Monday, August 12, 2013
Four Classic Movie Swordfights
IN CHRONOLOGICAL ORDER
1.) THE PRISONER OF ZENDA (1937)
Ronald Colman vs. Douglas Fairbanks Jr.
It’s fitting that this early movie swordfight of the sound era includes as one of the participants the son of the great swashbuckler of the silent era, Douglas Fairbanks Sr, who more or less invented the genre.
Stand-ins are used for the longshots, at least for Mr. Colman, but the sequence is made by Fairbanks’ exuberance and the witty banter of both participants—which set a prototype for action sequences between hero and villain that continues to this day. The sequence is made by the quick-paced editing—which makes the fight more exciting than that of the 1952 remake.
2.) THE ADVENTURES OF ROBIN HOOD (1938)
Errol Flynn vs. Basil Rathbone
Both competitors had previously squared off in CAPTAIN BLOOD (1935), but this sequence tops that one. I find this the most exciting of all movie swordfights. The athleticism of both men is well on display. The photography, with shadows against castle walls (used also in “ZENDA”) is striking. The music by Erich Wolfgang Korngold is stirring. The sequence is best positioned within a framework of increasing drama and excitement in the overall film, as the fight between the forces of good and evil reach a climax. As fun and exciting a movie as ever made.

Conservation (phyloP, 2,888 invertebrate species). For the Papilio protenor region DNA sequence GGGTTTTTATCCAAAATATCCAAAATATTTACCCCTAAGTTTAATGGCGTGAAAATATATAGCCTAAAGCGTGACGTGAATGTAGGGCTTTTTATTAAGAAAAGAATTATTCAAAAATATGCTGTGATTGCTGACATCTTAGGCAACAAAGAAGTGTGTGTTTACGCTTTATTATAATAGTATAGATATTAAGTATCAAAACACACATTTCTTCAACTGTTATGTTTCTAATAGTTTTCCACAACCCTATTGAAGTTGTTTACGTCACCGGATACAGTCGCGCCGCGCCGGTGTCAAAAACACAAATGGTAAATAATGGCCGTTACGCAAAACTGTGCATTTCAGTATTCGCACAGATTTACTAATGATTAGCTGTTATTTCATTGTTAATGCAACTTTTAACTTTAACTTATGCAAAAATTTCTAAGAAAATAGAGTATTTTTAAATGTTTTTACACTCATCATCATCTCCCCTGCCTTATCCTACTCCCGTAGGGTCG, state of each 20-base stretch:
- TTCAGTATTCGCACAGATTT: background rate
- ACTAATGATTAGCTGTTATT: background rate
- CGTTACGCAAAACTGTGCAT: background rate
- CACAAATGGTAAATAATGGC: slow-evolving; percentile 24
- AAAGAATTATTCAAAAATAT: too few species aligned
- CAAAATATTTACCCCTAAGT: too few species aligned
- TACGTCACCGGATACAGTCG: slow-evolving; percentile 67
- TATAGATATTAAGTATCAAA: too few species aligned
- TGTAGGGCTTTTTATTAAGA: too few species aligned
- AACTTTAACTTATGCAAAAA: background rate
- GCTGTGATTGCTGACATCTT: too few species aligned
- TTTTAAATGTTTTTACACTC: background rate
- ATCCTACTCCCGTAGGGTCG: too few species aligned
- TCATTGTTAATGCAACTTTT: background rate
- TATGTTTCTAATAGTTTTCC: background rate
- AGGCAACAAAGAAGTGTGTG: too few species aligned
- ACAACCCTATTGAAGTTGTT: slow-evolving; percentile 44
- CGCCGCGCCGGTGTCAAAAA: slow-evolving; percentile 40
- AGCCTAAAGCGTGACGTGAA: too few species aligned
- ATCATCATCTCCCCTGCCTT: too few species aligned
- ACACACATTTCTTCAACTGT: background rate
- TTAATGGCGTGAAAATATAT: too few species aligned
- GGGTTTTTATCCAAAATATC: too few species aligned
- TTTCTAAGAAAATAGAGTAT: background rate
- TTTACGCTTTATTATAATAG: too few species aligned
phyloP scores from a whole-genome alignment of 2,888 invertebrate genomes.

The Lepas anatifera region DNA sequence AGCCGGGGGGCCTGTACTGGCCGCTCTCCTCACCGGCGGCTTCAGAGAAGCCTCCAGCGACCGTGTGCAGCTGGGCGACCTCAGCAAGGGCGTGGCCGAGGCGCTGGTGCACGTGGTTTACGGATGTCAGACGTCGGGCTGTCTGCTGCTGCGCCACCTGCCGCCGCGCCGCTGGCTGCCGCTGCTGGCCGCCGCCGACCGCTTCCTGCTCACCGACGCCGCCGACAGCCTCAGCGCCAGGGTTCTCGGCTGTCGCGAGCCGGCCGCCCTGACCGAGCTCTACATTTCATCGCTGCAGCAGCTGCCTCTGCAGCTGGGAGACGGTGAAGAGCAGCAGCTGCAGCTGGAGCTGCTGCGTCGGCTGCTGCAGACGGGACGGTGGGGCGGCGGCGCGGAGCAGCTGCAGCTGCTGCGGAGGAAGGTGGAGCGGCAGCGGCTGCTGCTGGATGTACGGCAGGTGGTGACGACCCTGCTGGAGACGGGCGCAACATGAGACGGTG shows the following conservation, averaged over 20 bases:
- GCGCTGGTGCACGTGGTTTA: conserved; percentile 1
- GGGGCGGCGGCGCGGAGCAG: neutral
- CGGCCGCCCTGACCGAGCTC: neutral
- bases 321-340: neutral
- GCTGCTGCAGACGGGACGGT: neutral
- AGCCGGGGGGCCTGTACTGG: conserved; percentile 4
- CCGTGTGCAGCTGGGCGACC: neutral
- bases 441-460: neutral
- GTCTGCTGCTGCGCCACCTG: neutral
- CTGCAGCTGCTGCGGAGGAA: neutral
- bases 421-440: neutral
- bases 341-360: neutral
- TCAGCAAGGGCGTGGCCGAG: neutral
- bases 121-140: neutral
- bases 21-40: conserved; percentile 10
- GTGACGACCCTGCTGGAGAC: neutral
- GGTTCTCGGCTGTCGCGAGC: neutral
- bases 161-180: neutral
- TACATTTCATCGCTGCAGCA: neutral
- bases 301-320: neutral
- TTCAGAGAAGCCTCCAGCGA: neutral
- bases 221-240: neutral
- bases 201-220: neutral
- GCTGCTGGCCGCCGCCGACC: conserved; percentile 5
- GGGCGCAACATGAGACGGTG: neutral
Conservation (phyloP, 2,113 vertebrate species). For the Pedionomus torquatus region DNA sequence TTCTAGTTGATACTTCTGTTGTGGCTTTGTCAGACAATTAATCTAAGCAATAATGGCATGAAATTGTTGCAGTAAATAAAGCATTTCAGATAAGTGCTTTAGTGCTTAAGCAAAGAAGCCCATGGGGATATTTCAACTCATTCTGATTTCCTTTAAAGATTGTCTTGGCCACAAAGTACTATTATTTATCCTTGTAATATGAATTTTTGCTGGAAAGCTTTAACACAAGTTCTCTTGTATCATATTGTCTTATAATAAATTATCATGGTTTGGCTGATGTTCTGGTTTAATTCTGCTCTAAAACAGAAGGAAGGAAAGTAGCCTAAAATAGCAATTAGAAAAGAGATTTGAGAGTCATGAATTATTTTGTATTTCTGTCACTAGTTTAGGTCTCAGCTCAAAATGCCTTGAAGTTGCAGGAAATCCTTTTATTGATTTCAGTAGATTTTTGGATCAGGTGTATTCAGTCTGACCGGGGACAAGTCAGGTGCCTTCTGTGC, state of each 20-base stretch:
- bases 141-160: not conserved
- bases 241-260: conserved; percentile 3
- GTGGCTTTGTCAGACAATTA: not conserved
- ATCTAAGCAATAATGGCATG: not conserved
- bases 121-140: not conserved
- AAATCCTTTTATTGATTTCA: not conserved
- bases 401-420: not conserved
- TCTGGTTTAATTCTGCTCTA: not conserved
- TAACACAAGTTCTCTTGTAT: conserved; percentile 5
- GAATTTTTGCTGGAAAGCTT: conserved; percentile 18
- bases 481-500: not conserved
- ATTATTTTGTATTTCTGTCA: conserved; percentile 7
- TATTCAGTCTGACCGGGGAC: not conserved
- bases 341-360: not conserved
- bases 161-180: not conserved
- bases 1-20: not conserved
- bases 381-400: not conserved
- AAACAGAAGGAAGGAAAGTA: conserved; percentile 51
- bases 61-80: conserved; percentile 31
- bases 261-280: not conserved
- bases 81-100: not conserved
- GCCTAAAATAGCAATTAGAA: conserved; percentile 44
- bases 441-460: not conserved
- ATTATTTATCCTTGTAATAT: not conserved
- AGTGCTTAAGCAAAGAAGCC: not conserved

3.) THE MARK OF ZORRO (1940)
Tyrone Power vs. Basil Rathbone
Basil Rathbone was the best fencer among Hollywood actors, which, along with his sneering, arrogant acting performances, made for easy casting of villain parts. Here, Tyrone Power has obviously taken some fencing lessons himself. If the previous swordfight is the most exciting, this is the most perfect. The entire movie builds to this conflict, with Rathbone the fencing master carrying a sword throughout, while Powers pretends to be a fop. The bit with the candles immediately before they commence to fight is classic. The swordplay is excellent, as both men tear through an office, close action, perfectly paced, the battle ending at the right moment to remain thrilling to the end.
4.) SCARAMOUCHE (1952)
Stewart Granger vs. Mel Ferrer
This is the ultimate swordfight. It’s the longest—lasting more than six minutes. It takes place not in a castle or office or beach, but throughout an entire opera house—on railings, in boxes, hallways, behind the scenes: everyplace. More is less, as the sequence is too long to achieve perfection. Perfection is being thrilling but also leaving viewers wanting more. Still, Stewart Granger is flamboyant and athletic—not quite Flynn, Fairbanks, or Power, but close. Ferrer is properly intense and villainous. The sequence is great fun.